From the beaches of Newport in Australia, there’s a new type of crooning cool that’s bound to grace the airwaves this season. Yet however fresh the offerings are, Angus and Julia Stone present a variation on a theme, that of an incredibly talented brother-sister musical team that brings its diverse stylistic strengths to the stage, working together to create hauntingly melodic pieces with effective acoustic compositions and minimalistic arrangements. Julia’s style has a distinctly fractured feel, one that draws listeners in and takes them for an enchanting ride; Angus, on the other hand, encourages one and all to kick back and let the waves of his by-the-beach drawl wash over them.
They didn’t initially realise that they were on to such a good thing though. Prior to their first collaboration in 2006, they each performed as solo artists and mainly doing so at open mike nights at beachside bars throughout the Sydney region. Following their first fruitful collaboration (the EP Chocolates and Cigarettes), they were launched on the Australian festival circuit, with performances most notably at The Great Escape Festival in Sydney and Splendour in the Grass in Byron Bay, both two key Australian music events in terms of festival tickets sales and annual attendance figures.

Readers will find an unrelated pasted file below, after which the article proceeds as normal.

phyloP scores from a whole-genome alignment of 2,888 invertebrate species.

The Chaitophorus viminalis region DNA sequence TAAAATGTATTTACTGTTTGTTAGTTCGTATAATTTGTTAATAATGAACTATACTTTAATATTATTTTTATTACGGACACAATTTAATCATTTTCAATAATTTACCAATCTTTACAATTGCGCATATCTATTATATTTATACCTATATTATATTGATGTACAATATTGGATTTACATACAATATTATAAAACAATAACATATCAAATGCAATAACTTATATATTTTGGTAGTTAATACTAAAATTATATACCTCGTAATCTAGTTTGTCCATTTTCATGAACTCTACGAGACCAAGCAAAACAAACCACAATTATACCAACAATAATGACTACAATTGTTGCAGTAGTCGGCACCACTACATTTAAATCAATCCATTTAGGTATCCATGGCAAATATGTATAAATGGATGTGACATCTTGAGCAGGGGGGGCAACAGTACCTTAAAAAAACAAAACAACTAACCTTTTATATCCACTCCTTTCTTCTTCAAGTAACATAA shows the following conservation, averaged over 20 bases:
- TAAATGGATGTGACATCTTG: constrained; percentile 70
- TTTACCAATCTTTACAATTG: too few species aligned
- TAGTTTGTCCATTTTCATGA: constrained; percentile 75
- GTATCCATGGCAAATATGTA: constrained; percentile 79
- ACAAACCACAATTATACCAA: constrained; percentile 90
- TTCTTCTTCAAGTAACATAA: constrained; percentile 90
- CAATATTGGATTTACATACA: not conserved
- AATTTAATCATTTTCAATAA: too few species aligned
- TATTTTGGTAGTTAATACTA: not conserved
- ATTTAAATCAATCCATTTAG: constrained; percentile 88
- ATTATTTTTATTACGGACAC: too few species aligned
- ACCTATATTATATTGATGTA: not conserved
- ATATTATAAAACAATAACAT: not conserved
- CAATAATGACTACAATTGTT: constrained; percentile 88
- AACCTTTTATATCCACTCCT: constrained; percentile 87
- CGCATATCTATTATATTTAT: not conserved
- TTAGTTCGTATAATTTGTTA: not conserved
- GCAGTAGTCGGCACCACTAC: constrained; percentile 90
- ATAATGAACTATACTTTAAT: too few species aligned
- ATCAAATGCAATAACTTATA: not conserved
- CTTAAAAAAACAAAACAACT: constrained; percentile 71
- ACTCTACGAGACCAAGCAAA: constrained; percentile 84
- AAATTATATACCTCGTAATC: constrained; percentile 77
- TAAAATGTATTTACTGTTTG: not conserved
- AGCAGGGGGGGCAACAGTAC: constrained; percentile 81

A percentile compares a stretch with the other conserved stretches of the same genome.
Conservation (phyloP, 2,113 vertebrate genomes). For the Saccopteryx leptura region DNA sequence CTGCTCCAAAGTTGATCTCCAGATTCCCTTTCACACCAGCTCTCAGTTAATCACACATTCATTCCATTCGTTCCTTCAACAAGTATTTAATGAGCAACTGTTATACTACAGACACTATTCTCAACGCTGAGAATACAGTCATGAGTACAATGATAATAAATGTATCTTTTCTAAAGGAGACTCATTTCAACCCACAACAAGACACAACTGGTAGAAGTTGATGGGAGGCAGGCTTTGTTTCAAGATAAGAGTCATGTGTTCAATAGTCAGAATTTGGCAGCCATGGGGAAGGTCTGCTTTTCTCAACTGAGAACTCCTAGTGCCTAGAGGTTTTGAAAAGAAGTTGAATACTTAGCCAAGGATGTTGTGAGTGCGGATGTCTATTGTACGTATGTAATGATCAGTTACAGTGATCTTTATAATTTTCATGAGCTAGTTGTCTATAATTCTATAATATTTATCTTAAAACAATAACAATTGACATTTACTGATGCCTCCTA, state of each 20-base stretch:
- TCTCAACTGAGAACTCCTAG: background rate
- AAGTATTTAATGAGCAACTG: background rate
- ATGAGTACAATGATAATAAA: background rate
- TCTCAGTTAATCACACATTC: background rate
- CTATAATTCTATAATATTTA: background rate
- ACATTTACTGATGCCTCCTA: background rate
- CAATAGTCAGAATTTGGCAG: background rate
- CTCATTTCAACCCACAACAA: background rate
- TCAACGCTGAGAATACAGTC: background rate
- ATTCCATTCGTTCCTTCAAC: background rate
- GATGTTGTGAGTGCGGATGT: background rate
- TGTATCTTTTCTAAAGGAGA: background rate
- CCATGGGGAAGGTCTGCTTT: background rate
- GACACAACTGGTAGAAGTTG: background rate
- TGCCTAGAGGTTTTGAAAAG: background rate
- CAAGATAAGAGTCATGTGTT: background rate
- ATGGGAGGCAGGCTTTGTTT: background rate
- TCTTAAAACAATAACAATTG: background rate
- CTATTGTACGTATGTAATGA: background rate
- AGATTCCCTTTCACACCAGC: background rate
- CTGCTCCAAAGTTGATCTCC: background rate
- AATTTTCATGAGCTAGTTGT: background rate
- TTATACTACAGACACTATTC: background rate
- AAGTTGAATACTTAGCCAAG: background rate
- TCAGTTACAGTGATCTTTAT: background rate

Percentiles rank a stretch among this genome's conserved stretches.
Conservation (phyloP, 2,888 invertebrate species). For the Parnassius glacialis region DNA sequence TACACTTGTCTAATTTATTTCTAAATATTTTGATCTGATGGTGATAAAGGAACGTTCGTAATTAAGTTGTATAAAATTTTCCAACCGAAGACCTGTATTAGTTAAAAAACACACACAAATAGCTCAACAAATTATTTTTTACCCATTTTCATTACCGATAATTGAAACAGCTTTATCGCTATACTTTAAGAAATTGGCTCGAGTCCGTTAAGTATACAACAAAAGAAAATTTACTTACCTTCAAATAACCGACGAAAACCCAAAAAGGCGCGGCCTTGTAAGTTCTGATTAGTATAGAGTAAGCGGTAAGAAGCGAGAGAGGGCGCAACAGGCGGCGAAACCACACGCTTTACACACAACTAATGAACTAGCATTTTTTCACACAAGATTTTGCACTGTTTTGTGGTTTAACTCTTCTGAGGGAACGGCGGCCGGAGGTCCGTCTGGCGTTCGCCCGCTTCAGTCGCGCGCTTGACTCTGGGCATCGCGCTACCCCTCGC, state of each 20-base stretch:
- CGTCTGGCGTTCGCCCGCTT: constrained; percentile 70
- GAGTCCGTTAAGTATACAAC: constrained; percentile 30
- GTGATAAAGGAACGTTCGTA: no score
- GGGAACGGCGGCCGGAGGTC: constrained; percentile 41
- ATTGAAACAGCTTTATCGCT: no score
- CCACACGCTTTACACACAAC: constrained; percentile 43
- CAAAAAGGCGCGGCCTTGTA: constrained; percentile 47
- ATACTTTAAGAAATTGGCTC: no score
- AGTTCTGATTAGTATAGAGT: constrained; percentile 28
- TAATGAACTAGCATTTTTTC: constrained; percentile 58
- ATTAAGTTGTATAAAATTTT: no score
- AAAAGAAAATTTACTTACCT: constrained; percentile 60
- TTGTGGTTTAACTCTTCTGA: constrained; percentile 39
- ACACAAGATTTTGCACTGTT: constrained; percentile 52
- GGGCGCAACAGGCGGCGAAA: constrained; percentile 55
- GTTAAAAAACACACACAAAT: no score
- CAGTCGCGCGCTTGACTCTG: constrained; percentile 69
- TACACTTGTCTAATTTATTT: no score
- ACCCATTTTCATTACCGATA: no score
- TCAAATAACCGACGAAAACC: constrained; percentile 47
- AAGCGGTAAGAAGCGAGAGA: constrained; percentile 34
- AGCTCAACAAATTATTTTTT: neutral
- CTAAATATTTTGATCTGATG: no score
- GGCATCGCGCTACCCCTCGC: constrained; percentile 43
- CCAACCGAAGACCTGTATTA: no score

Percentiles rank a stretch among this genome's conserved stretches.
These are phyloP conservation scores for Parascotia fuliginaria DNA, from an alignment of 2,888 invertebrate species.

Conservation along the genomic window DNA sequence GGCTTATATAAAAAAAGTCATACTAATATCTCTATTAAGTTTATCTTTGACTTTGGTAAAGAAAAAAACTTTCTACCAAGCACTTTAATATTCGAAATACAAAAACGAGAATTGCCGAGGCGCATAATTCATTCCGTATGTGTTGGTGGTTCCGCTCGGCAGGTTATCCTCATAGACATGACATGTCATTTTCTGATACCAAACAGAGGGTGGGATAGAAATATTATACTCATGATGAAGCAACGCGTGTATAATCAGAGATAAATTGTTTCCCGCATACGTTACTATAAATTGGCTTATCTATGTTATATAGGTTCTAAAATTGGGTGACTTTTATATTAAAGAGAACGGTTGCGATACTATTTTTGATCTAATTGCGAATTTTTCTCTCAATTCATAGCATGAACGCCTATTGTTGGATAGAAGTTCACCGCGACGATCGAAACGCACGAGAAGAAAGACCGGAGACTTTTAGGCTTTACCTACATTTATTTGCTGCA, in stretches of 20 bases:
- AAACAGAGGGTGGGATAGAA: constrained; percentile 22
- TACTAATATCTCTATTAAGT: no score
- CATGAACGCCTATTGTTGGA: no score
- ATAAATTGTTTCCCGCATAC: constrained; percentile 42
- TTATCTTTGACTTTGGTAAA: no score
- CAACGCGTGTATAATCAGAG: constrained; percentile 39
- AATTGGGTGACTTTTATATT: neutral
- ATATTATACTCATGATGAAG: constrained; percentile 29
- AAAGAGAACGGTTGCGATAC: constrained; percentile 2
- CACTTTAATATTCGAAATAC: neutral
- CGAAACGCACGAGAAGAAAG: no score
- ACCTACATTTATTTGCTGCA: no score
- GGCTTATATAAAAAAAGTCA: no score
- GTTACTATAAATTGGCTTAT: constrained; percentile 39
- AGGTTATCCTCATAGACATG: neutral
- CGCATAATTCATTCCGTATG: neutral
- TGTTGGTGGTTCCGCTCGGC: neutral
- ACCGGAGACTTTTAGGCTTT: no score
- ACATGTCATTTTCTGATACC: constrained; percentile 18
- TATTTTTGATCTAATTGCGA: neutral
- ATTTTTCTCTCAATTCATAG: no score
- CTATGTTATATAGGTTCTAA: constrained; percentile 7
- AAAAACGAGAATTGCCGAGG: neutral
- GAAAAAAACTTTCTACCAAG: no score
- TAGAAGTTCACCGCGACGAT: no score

A trip to London, a collaboration with UK band Travis, their first Australian national tour – and the rest is history. Subsequent years have seen the duo’s second EP, Heart Full of Wine, wide acclaim for the single “Paper Aeroplane” and the release of their debut album A Book Like This. Apart from other solo concerts and festival appearances where tickets have been hard to come by (including sold-out Scala shows in London), the group has furthermore supported Martha Wainwright, The Magic Numbers, Brett Dennen, Newton Faulkner and David Gray in various venues across Australia, the UK and Europe, and the United States.
So would Angus and Julia Stone be the type of music for you? If you’re into hauntingly beautiful creations that seem so fragile they could break at a touch, yet with an ephemeral delicacy that somehow endures time after time – then it would certainly be worth giving the Stone siblings a listen and permit yourself to be transported into their world for any amount of live or recorded time from the impressive duo.